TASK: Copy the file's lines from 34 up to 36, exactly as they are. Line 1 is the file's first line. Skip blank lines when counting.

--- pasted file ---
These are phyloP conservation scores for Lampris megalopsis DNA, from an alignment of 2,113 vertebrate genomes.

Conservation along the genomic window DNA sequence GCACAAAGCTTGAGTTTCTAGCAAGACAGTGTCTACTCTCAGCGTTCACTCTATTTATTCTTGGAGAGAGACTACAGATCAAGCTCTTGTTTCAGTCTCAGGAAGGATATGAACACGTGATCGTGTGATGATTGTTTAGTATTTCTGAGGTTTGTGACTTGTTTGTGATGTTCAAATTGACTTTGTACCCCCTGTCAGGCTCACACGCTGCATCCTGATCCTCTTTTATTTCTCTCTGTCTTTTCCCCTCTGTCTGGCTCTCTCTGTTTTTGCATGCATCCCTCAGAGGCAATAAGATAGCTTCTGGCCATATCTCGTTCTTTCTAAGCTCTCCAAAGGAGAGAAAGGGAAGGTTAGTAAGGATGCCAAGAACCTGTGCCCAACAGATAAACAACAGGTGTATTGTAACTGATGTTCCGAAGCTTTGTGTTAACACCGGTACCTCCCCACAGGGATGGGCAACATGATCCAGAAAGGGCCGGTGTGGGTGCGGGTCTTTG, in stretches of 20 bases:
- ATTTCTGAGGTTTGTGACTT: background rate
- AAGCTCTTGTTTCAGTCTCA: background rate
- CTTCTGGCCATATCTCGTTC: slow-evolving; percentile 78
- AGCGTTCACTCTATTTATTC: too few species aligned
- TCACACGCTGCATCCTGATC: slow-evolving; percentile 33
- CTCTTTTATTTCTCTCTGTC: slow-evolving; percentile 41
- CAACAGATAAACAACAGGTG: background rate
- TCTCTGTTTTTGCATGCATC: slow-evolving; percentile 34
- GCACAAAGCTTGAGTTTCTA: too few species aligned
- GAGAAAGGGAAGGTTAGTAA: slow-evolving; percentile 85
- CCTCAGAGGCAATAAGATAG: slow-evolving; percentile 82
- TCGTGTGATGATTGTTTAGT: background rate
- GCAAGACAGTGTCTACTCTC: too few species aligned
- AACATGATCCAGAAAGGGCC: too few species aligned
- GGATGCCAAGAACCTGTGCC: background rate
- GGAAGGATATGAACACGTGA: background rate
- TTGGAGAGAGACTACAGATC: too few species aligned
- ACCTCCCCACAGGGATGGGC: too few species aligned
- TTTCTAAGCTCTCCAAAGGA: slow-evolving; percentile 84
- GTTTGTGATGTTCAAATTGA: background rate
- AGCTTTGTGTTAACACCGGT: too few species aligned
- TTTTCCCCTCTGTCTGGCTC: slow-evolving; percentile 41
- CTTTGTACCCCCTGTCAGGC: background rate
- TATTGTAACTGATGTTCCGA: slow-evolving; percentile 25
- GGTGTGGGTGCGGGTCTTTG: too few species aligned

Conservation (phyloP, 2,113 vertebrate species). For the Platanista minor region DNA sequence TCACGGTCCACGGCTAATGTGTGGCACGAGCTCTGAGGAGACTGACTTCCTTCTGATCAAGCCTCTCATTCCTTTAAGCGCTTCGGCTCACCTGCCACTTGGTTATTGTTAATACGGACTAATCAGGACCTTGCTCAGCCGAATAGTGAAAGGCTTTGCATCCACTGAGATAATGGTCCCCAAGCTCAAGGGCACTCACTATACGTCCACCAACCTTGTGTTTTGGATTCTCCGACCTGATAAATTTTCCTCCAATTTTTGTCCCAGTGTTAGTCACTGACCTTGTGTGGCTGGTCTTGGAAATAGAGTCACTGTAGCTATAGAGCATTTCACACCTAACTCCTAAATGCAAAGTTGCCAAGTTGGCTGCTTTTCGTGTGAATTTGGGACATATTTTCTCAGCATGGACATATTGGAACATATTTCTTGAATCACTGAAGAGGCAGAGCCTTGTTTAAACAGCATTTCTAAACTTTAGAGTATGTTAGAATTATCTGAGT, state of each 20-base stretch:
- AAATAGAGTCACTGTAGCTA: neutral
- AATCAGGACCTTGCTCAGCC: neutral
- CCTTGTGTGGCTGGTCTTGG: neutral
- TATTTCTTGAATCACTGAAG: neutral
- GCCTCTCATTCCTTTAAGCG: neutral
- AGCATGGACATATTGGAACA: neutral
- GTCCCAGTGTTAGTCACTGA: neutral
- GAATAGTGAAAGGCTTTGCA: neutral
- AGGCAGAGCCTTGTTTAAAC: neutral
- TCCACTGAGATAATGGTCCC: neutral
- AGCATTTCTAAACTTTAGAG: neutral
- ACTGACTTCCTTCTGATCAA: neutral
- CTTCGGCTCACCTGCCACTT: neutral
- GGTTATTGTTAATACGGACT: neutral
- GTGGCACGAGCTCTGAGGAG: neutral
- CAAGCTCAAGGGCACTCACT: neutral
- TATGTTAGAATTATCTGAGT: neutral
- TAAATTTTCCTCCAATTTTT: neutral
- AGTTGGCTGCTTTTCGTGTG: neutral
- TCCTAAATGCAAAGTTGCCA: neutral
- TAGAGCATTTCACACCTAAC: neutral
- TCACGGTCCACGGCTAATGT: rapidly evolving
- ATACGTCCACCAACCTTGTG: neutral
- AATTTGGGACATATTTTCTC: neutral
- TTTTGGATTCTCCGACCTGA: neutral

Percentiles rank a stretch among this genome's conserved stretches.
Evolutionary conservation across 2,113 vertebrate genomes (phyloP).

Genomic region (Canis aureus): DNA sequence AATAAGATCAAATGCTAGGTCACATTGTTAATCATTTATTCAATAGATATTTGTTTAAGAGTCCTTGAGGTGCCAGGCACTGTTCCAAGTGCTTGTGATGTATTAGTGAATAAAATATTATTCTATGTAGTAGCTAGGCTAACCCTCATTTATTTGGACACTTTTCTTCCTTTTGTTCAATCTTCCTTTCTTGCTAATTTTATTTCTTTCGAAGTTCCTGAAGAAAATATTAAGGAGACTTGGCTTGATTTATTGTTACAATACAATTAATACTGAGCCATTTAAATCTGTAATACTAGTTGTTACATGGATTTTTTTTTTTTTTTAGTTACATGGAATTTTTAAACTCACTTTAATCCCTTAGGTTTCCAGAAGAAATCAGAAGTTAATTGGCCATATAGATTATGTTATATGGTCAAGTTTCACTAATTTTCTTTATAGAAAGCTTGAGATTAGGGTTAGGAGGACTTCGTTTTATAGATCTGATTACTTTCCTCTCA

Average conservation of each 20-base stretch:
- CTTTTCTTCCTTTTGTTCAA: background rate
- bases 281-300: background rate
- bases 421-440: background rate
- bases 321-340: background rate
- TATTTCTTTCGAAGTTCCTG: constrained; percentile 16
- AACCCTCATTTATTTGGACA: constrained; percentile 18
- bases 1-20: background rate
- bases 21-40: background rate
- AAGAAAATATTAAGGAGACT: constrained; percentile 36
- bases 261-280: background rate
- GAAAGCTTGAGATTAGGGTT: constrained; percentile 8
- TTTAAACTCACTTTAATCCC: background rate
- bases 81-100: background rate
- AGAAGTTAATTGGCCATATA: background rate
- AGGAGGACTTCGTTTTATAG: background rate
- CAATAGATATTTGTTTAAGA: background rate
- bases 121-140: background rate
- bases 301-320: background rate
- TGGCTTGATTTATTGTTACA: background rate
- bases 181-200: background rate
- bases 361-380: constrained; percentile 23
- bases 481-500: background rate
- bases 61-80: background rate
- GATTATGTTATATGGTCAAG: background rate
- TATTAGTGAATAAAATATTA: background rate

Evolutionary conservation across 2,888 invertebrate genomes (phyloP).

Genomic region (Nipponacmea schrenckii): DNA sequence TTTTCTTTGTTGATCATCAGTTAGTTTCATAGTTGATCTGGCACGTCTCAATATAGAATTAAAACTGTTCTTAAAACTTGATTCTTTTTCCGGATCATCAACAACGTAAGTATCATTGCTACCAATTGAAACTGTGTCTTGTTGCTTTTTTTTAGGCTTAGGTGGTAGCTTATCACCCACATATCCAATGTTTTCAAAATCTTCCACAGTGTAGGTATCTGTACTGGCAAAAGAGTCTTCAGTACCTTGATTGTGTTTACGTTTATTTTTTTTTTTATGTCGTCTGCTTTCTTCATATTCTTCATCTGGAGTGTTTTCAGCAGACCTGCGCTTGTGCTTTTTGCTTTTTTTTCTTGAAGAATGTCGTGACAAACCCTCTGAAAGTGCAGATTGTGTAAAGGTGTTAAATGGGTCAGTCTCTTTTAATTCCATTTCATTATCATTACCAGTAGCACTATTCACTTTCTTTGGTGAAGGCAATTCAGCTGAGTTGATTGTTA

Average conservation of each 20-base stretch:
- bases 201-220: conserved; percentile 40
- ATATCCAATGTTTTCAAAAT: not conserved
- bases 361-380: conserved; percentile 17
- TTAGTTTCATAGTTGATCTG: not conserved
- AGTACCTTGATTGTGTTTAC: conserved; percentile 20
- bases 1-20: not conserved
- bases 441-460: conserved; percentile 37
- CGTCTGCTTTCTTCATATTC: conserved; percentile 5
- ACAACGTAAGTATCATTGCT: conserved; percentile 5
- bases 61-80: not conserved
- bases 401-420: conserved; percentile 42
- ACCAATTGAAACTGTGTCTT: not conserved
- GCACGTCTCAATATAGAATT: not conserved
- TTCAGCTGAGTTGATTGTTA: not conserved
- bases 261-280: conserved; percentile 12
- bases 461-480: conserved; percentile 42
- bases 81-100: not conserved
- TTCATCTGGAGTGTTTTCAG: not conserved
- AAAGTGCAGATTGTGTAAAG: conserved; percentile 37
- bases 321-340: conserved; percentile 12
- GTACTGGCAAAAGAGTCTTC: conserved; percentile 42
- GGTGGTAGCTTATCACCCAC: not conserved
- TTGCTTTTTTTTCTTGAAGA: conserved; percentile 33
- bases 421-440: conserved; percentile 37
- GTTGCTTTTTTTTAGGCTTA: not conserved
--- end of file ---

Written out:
- AGCATGGACATATTGGAACA: neutral
- GTCCCAGTGTTAGTCACTGA: neutral
- GAATAGTGAAAGGCTTTGCA: neutral